"If your work is good enough, people will find ways to get their hands on it." I find it alarming how many people genuinely believe that this saying is true, especially when it comes to the arts.
If there's one thing we can all learn from history, it's that more often than not, good work can go unrecognised for centuries if not forever. Claude Monet, Edgar Allan Poe, Franz Kafka, Vincent Van Gogh - an endless list of artists, writers and musicians whose work we now hold in high regard; were dismissed and ignored their entire lives.
The challenge of getting good work the exposure and support it deserves is one that persists to this day. There are many talented writers, musicians, actors and other artists who we never get exposed to. We've recently started seeing this topic addressed on social media through trending topics such as #OpenUpTheIndustry, #CreditTheProducer, #UnseenSingers, and others.
The arts and entertainment industry, here in South Africa, and around the world, is a business at the end of the day. Your success depends on who the audience for your work is, how big that audience is, and how much you can continue to grow that audience.
Where social media helps the public discover talent that was previously unrecognised, mainstream media can be used to amplify audiences for bigger artists. Unfortunately for mainstream artists, mainstream media is not as interested in their work as it is in dramas and scandals that have little to do with their talent. Enter, the tricky world of celebrity publicity stunts.
The goal of a 'good' publicity stunt is to deliberately get the media talking about you so that you have the attention of those broadcasters' and publishers' audiences. Some people would argue that a musician like AKA, with nearly 1.5 million followers on Twitter alone, didn't need a 'fake breakup' PR stunt to launch his new single, "Caiphus Song". I disagree, but not on the basis that he doesn't have a big enough audience for it. I would rather argue that your goal as an artist is always to grow your converted audience.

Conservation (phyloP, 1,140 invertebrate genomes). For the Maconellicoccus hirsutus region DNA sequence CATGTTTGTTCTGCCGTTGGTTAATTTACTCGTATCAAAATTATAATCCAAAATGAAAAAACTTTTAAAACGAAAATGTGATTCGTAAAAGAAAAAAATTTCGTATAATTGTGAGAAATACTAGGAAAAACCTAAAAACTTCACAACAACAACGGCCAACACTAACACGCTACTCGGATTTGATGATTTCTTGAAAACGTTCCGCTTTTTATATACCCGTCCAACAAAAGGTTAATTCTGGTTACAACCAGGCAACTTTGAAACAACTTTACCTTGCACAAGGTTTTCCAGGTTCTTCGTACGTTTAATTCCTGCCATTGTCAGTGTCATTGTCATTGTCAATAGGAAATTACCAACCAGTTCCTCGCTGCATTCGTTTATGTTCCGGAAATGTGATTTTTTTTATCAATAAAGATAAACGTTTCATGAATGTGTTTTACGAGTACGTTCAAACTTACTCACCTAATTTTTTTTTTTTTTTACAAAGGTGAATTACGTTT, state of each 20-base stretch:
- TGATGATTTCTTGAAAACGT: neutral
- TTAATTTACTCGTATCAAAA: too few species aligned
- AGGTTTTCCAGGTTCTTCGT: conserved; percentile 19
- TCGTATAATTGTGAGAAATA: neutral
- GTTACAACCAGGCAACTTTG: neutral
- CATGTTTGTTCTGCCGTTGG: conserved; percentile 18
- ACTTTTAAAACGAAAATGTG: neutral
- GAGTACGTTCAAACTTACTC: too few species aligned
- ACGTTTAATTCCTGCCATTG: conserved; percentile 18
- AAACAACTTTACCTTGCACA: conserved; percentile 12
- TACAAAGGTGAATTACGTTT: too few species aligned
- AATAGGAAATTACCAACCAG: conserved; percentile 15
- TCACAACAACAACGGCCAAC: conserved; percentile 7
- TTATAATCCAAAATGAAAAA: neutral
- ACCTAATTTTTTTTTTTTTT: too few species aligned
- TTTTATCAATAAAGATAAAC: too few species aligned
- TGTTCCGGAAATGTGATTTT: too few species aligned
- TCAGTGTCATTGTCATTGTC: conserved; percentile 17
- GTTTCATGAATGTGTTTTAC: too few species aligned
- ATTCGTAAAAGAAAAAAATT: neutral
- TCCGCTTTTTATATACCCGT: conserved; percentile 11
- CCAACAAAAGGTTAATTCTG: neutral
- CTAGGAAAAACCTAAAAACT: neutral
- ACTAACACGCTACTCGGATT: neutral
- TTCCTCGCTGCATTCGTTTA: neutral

If you have 1.5 million loyal listeners, why not take the risk of trying to raise that number to 2 million by getting yourself into a couple of newspapers? If your fans are truly loyal, they'll focus on what they love you for in any case, your music and not the gossip.
A lot of people didn't really believe that AKA and Bonang had broken up on Friday afternoon. But they wanted to believe it.
Also, have you had a look at the engagement numbers for fake news and gossip publications? Society won't admit this, but it loves to consume stories that reinforce previously held worldviews.
People don't really believe in the story that there are mermaids in Jacob Zuma's swimming pool in Nkandla that help him evade the law. People don't really believe that there are Tokoloshes with giant 4-5s lurking in remote bushes. A lot of people didn't really believe that AKA and Bonang had really broken up on Friday afternoon. But they wanted to believe it. They needed to believe it so that the stories could reinforce the narratives they already created in their minds.
Gossip columns live to create sensationalist, harmful and usually baseless rumours about celebrities every week. They've even earned enough money from this brand of writing to thrive while more reputable publications struggle to make ends meet. If we as the public have normalised these gossip mags lying to us with little to no repercussions - why shouldn't we let celebrities do the same if it'll benefit them?